DLINQ Interns

DLINQ Interns are Middlebury students who are employed by DLINQ. They divide their time into three areas of work:

  • Lab support for Wilson Media Lab (Middlebury) and Digital Learning Commons (Monterey)
  • In-person and online consultations with other students, faculty, and staff
  • DLINQ project work


DLINQ’s student engagement program is designed to provide opportunities for Middlebury students to work on meaningful and impactful digital projects. DLINQ Interns work with mentorship from DLINQ staff and are offered continuous learning opportunities. As such, the program is aligned with Middlebury’s strategic direction focused on developing students' digital fluency and critical engagement with the digital.

Interns offer support for the Middlebury community for a variety of software and digital tools, including: the Adobe Creative Suite, Microsoft Office, WordPress and website development, iMovie, Keynote, Powerpoint, and Prezi, as well as many others. In addition to offering technical support to faculty, staff, and students, Interns assist with DLINQ projects from departments across Middlebury.


See us in the Lab

The Wilson Media Lab (Middlebury, VT) and the DLC Learning Lab (Monterey, CA) are staffed by Interns during specified hours. Interns are available to help on topics such as: media creation software, learning tools, and other digital resources available inside and outside of the lab. Drop-ins are welcome.


Interns provide consultations to other students, and occasionally to faculty, for topics on which they have expertise (e.g., media production, using software). When possible, we encourage scheduling a consultation with a DLINQ Intern to ensure that they are prepared to provide support.

Project Work

Interns are an integral part of DLINQ projects, including Studio projects, in coordination with DLINQ staff. In some cases, project work is part of a DLA-funded project, in coordination with DLA staff.

Blog posts by Interns


curb cut and crosswalk
Digital Detox 2.8: Universal Design for Learning and Accessibility
Written by Bill Koulopoulos, DLINQ Director of Technology and Learning Spaces As the number of students 
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Digital Detox 2.7: Resisting the “Average” and Including “Edge Cases”
Written by DLINQ staff “In Technically Wrong: Sexist Apps, Biased Algorithms, and Other Threats of Toxic 
Read more.
close up pic of pendant lightbulbs and text with the event info
February 20, 2019 | Online & Hybrid Faculty Conversation Series: Innovation Design Clinic
About the Conversation Series The Office of Digital Learning & Inquiry (DLINQ) is convening a year-long conversation series for faculty to explore and address pedagogical and technical issues related to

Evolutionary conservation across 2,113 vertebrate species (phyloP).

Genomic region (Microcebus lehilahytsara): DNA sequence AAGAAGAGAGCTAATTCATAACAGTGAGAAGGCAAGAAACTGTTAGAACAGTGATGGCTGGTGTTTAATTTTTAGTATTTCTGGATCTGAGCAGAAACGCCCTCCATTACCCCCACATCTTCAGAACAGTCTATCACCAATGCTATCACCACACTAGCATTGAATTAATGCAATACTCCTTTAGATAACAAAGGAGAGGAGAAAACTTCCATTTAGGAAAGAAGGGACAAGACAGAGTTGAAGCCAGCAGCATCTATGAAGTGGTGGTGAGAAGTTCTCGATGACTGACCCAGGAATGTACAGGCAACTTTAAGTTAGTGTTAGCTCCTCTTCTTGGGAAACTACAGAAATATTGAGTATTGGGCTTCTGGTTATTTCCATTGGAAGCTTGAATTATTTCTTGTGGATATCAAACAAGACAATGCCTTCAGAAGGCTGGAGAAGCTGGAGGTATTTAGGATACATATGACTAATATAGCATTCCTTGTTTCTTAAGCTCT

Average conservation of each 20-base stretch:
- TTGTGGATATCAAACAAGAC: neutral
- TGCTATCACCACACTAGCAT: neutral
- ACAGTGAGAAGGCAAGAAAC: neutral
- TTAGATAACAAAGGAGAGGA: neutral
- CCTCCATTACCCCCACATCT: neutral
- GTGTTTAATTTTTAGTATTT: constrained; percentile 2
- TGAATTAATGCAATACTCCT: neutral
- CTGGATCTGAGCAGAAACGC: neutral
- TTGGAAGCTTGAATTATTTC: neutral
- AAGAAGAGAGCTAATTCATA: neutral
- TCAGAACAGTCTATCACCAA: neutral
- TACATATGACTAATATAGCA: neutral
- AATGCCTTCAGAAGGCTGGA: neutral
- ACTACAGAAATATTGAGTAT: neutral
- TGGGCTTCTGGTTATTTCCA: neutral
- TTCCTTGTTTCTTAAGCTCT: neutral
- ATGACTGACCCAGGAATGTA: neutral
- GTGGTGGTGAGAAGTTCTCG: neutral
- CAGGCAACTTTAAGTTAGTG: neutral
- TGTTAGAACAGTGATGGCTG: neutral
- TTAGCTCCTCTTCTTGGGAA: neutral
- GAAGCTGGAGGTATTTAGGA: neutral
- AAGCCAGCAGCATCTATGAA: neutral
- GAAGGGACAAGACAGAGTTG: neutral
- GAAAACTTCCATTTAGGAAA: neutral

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photo of a peephole on a gray door
Digital Detox 2.6: Deconstructing Privacy
Written by Amy Slay, DLINQ Instructional Designer Privacy: the state of being alone, or the right 
Read more.
photo of an arm holding a picture of a wifi signal in front of some trees
Digital Detox 2.5: Confronting the Invisible Digital Divide in Higher Ed
Written by Noraya Razzaque, DLINQ Graduate Assistant In higher education, the use of multimedia, technology tools, 
Read more.
extreme close up of a droplet of water and concentric circles
Digital Detox 2.4: Mindfulness & Radical Listening in Digital Spaces
Written by Bob Cole, Director of Exploratory Initiatives and Partnerships, and Dr. Sarah Lohnes Watulak, Director 
Read more.
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Digital Detox 2.3: Biased, who me?
Written by Shel Sax, DLINQ Daniel Patrick Moynihan (1927-2003), a distinguished politician and US Senator for 
Read more.
aerial photo of a city street with a red line painted down the middle, flanked by a building and a stand of trees
Digital Detox 2.2: Data and Digital Redlining
Written by Dr. Amy Collier, Associate Provost for Digital Learning Have you ever heard of Facebook’s 
Read more.
the word hello spraypainted in bright orange on a sidewalk with a pair of black shoes standing next to it
Digital Detox 2.1: Who is welcome online?
Written by Dr. Sarah Lohnes Watulak, Director of Digital Pedagogy and Media, and Dr. Amy Collier, 
Read more.
SYNDICATED Small move #5: Student-centered course design using Canvas
In this series of blog posts I’m going to share some of the small moves that were discussed during the online session Student-Centered Course Design Using Canvas. If you were not able to participate in the session feel free to follow along here as I share some of the activities and design elements that you can
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Header photo by Adi Goldstein on Unsplash